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  1. null (Ed.)
  2. Electrochemical conversion of carbon dioxide (CO 2 ) to chemicals or fuels can effectively promote carbon capture and utilization, and reduce greenhouse gas emission but a serious impediment to the process is to find highly active electrocatalysts that can selectively produce desired products. Herein, we have established the design principles based on the density functional theory calculations to screen the most promising catalysts from the family of coordinately unsaturated/saturated transition metal (TM) embedded into covalent organic frameworks (TM-COFs). An intrinsic descriptor has been discovered to correlate the molecular structures of the active centers with both the activity and selectivity of the catalysts. Among all the catalysts, the coordinately unsaturated Ni-doped covalent triazine framework (Ni-CTF) is identified as one of the best electrocatalysts with the lowest overpotential (0.34 V) for CO 2 reduction toward CO while inhibiting the formation of the side products, H 2 and formic acid. Compared with coordinately saturated TM-COFs and noble metals ( e.g. Au and Ag), TM-CTFs exhibit higher catalytic activity and stronger inhibition of side products. The predictions are supported by previous experimental results. This study provides an effective strategy and predictive tool for developing desired catalysts with high activity and selectivity. 
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  3. null (Ed.)
  4. Abstract

    Direct conversion of CO2into carbon‐neutral fuels or industrial chemicals holds a great promise for renewable energy storage and mitigation of greenhouse gas emission. However, experimentally finding an electrocatalyst for specific final products with high efficiency and high selectivity poses serious challenges due to multiple electron transfer, complicated intermediates, and numerous reaction pathways in electrocatalytic CO2reduction. Here, an intrinsic descriptor that correlates the catalytic activity with the topological, bonding, and electronic structures of catalytic centers on M–N–C based single‐atom catalysts is discovered. The “volcano”‐shaped relationships between the descriptor and catalytic activity are established from which the best single‐atom catalysts for CO2reduction are found. Moreover, the reaction mechanisms, intermediates, reaction pathways, and final products can also be distinguished by this new descriptor. The descriptor can also be used to predict the activity of the single‐atom catalysts for electrochemical reactions such as hydrogen evolution, oxygen reduction and evolution reactions in fuel cells and water‐splitting. These predictions are confirmed by the experimental results for onset potential and Faraday efficiency. The design principles derived from the descriptors open a door for rational design and rapid screening of highly efficient electrocatalysts for CO2conversion as well as other electrochemical energy systems.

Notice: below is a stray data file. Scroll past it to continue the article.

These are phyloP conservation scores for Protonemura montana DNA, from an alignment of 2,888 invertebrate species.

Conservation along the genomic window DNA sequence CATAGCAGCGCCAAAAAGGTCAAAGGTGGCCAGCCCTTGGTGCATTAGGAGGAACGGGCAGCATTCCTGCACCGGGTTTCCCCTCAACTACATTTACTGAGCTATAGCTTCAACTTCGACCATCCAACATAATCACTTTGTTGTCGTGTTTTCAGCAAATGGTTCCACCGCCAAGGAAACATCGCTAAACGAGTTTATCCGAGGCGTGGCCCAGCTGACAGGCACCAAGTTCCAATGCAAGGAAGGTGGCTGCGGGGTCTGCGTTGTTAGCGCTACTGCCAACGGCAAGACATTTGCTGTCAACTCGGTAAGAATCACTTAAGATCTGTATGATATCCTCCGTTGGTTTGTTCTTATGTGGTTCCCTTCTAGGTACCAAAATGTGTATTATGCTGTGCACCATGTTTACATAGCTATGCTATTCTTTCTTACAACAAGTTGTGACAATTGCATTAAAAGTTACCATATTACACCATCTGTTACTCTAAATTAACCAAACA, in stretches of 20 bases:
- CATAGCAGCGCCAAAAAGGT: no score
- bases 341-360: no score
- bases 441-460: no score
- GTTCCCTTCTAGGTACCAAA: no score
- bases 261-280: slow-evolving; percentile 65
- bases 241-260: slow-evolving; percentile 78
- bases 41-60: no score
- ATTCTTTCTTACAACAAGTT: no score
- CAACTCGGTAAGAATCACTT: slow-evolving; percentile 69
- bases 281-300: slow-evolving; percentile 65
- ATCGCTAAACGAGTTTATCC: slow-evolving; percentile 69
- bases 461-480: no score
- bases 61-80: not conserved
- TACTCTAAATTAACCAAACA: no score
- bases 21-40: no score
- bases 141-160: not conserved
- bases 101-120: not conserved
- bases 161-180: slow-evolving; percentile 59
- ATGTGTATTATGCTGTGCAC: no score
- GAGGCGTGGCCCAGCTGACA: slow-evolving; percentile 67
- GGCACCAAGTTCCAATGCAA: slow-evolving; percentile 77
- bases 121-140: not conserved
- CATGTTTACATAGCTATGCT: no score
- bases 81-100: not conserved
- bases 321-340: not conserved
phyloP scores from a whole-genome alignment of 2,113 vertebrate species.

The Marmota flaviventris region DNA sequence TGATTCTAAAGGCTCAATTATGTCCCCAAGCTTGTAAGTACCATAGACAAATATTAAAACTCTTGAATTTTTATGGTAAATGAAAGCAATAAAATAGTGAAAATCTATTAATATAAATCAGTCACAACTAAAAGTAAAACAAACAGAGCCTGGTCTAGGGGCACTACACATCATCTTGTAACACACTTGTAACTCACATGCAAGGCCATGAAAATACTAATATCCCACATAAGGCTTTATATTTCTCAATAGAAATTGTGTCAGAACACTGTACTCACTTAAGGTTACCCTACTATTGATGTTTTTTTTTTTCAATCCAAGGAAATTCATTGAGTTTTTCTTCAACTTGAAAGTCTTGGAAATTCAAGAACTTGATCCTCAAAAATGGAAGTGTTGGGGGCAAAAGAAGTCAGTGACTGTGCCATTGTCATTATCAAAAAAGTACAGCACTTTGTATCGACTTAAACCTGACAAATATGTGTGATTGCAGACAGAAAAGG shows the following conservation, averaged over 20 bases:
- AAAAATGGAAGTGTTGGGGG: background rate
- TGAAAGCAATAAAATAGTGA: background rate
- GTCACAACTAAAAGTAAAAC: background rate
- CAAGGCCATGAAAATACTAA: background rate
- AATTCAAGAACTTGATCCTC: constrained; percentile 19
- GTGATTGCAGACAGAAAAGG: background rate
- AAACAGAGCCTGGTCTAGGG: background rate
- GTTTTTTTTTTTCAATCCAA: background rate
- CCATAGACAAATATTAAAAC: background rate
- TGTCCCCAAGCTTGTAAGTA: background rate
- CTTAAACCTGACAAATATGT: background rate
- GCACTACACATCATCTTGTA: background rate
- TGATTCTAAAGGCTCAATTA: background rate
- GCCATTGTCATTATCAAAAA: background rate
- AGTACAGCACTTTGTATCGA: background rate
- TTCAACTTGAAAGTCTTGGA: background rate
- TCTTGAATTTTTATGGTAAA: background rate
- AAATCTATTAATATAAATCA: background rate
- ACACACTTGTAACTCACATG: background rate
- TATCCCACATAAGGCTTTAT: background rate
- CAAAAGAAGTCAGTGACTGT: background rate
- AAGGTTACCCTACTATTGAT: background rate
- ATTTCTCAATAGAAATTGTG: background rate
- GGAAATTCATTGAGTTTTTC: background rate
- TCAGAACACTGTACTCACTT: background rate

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  5. Abstract

    Carbon nanomaterials are promising metal‐free catalysts for energy conversion and storage, but the catalysts are usually developed via traditional trial‐and‐error methods. To rationally design and accelerate the search for the highly efficient catalysts, it is necessary to establish design principles for the carbon‐based catalysts. Here, theoretical analysis and material design of metal‐free carbon nanomaterials as efficient photo‐/electrocatalysts to facilitate the critical chemical reactions in clean and sustainable energy technologies are reviewed. These reactions include the oxygen reduction reaction in fuel cells, the oxygen evolution reaction in metal–air batteries, the iodine reduction reaction in dye‐sensitized solar cells, the hydrogen evolution reaction in water splitting, and the carbon dioxide reduction in artificial photosynthesis. Basic catalytic principles, computationally guided design approaches and intrinsic descriptors, catalytic material design strategies, and future directions are discussed for the rational design and synthesis of highly efficient carbon‐based catalysts for clean energy technologies.

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